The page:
Reliance Propane works to meet holiday demandWritten by Duane Ramsey | | email@example.com
Reliance Propane is working to meet the demand for propane gas tanks faces during the Memorial Day holiday, one of its busiest times of the year, after the recent explosion and fire at its production facility in Erie Township, Mich.
“We’re doing everything we can to see that our customers have enough product for the Memorial Day weekend,” said Jim McVicker, vice president of operations at Reliance Propane. He was planning to personally drive his pickup full of propane tanks to a customer in Lima as part of that effort to supply customers.
“It’s a Herculean effort by the Miller family, management and employees of Reliance to meet that demand under such difficult circumstances,” said David Rohrbacher, attorney for the family-owned business.
Reliance Propane would normally distribute from 10,000 to 20,000 of the 20-pound propane tanks used primarily for gas grills during the Memorial Day weekend.
The company is in the tank exchange business, refurbishing and refilling the tanks and delivering them to distribution centers in Michigan, Ohio and northwest Indiana.
Reliance would normally have seven to nine trucks that hold from 285 to 516 tanks running daily to meet the demand. They have four company trucks and some leased trucks distributing 2,500 to 3,000 tanks per day, McVicker said.
Locally, Reliance Propane supplies propane tanks to The Andersons, Sterling Stores, In & Out Marts, Stop & Go shops, hardware stores and other propane outlets in the Toledo area and southeast Michigan.
That production line at Reliance was destroyed in the explosion and fire that occurred May 8. Despite losing 20 percent of their tank inventory, the company is working to keep 40,000 tanks in circulation.
McVicker said it could not be done without the help of other independent propane suppliers who are their competition.
“In a catastrophe like this, you find out who your friends are,” McVicker said.
“Ron Garst has allowed us to load gas at his facility in Petersburg (Mich.) pretty much keeping us in business. Independents like Garst try to help you out,” he said.
Garst said their families are pioneers in the propane business and have known each other for years. When they heard what happened, they knew how it would affect their business.
“We’re just glad to help out until they can recover. We’re confident they’ll get through it,” Garst said.
Reliance is trucking more than 1,200 cylinders per day from Tri-State Cylinder in Reading, Mich., located near the Ohio and Indiana borders.
The day after the fire, McVicker ordered two truckloads, or about 3,600 tanks, shipped to Tri-State. Reliance ordered a total of 8,000 new tanks to replace the ones destroyed and maintain their service level of 40,000.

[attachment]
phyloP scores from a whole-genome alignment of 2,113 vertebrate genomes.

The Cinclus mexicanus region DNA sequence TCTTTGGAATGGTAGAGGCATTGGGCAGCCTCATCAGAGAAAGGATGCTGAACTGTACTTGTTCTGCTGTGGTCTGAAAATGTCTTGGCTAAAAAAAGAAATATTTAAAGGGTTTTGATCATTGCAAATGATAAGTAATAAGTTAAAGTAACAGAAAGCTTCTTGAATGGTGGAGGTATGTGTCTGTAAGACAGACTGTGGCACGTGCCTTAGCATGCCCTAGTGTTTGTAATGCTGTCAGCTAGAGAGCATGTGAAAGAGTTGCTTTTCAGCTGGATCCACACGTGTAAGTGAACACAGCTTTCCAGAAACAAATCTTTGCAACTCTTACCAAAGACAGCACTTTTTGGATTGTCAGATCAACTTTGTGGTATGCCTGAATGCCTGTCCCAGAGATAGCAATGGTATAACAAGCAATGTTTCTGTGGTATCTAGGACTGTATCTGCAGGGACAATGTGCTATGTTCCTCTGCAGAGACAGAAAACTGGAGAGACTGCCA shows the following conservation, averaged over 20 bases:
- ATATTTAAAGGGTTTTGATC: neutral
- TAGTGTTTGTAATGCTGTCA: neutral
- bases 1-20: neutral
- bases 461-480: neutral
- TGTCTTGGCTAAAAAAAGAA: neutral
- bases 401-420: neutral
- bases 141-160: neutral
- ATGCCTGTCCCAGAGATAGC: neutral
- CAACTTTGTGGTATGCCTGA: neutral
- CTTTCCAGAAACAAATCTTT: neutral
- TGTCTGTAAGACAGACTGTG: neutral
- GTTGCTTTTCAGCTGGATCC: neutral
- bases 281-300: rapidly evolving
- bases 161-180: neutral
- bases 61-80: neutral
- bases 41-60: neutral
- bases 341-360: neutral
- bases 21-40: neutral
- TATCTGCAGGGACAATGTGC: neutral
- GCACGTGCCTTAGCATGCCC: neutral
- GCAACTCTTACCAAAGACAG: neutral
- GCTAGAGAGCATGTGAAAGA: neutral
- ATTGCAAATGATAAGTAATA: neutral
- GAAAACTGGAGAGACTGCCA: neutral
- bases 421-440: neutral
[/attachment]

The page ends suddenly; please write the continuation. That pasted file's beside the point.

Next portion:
At the same time, the company is dealing with recovering from the damage caused by the explosion and fire. McVicker said they have not yet determined the total amount of the loss, but are working with Federated Insurance and expect a report soon.
Rohrbacher said he and company officials met with two senior safety inspectors from OHSA on May 21 and would have their report within three weeks. He also said they are working with OHSA to develop new safety standards for the production process.
Investigators from the local fire department, insurance company and OHSA determined that the probable cause of the explosion and fire was a static electrical charge causing the gas being vented off of tanks being refurbished to explode. The hot temperatures and low humidity contributed to the conditions where the work was being conducted outdoors, Rohrbacher said.
“Workers were doing nothing out of the ordinary that would have caused a spark,” he said. “Wilcox was working as he was trained to act safely in that position. Propane is only flammable in a narrow range of concentration.”
Robert Wilcox Jr. of Toledo was injured in the explosion that occurred where he was working. Wilcox was replacing valves and repairing tanks while following industry standard practices.
“We believed it was a safe practice,” Rohrbacher said.
The attorney said the company is changing the method used to vent gas from tanks so this kind of event can be avoided in the future. “It will employ a different practice to substantially reduce that risk,” he said.
Reliance has kept Wilcox on the company’s payroll instead of putting him on workers compensation, Rohrbacher said. It is also working with Wilcox to get him back on the job as quickly as possible.
McVicker said Reliance has been able to continue its commercial and industrial propane business without interruption. Home delivery and motor fuel filling was not affected by the disaster.
Reliance is already working with Rudolph|Libbe Inc. of the Toledo area on plans to rebuild the facility. The company plans to use local sources for design, materials and construction of the new plant, McVicker said.
Reliance received hundreds of calls, e-mails and letters of support from clients, competitors and business associates following the disaster. Many offered to help the company in whatever way they could, McVicker said.
“The entire OPGA family was saddened to learn of the fire at Reliance Propane in Michigan. Our hearts go out to Harold Miller and his staff,” said David Field, executive vice president of the Ohio Propane Gas Association in an e-mail.